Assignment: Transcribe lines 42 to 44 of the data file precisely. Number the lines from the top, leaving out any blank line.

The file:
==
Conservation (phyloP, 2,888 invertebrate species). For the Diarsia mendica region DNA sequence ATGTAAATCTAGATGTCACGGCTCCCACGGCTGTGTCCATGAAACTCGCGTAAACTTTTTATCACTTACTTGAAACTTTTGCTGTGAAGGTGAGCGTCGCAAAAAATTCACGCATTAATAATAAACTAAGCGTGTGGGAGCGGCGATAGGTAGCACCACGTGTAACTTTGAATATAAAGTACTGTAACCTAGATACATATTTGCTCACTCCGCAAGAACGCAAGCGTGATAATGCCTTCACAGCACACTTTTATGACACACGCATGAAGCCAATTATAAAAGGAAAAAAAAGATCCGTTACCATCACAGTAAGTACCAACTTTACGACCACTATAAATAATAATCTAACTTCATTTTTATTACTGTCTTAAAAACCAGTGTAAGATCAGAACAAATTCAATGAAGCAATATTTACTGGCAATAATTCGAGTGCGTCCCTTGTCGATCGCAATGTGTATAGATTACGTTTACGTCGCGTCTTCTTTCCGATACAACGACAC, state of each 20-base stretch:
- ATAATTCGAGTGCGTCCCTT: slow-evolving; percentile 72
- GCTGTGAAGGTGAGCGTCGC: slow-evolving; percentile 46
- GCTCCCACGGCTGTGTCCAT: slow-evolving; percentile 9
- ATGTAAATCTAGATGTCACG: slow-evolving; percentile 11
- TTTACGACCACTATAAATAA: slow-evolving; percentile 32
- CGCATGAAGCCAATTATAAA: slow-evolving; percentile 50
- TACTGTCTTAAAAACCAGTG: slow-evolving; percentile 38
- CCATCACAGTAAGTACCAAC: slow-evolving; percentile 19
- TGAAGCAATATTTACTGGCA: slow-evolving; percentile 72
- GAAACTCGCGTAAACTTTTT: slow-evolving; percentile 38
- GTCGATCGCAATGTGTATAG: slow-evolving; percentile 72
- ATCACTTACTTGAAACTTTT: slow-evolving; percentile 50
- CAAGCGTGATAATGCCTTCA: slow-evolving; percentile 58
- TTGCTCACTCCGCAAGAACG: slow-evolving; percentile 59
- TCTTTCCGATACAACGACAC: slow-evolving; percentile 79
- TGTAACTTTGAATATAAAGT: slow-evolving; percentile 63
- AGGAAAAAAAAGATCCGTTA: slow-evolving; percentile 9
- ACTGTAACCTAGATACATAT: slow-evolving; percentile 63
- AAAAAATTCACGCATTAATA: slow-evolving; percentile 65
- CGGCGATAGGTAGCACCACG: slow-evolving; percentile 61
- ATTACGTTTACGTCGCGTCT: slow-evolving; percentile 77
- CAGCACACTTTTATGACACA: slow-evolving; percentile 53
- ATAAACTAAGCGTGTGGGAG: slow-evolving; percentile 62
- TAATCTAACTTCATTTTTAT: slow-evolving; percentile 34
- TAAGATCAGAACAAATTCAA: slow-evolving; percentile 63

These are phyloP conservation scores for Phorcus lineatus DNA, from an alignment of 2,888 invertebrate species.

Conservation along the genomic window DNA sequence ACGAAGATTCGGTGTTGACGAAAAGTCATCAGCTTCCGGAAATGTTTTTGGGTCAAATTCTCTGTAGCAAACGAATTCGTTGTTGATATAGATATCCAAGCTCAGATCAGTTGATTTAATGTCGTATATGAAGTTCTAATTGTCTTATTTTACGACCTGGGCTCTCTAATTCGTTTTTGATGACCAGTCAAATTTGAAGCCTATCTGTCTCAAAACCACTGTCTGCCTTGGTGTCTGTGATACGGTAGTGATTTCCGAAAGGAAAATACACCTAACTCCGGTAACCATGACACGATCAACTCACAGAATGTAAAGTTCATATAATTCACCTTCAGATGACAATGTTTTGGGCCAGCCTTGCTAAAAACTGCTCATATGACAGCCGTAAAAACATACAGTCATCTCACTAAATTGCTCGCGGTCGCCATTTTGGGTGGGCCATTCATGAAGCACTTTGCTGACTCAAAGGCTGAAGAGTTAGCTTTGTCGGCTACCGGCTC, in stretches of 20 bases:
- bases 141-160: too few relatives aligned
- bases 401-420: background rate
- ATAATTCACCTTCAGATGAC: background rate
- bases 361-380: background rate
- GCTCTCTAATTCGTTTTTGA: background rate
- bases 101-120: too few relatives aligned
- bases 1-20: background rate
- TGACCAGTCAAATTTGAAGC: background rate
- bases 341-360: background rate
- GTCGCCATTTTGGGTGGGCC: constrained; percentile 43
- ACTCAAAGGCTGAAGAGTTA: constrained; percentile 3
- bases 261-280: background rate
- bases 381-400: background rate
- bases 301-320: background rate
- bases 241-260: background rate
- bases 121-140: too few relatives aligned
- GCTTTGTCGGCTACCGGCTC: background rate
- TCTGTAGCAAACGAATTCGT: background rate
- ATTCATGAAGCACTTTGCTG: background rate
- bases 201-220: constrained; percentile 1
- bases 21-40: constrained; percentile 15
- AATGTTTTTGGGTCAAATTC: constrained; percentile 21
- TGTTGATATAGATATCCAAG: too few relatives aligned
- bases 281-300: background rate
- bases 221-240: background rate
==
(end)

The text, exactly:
- bases 301-320: background rate
- bases 241-260: background rate
- bases 121-140: too few relatives aligned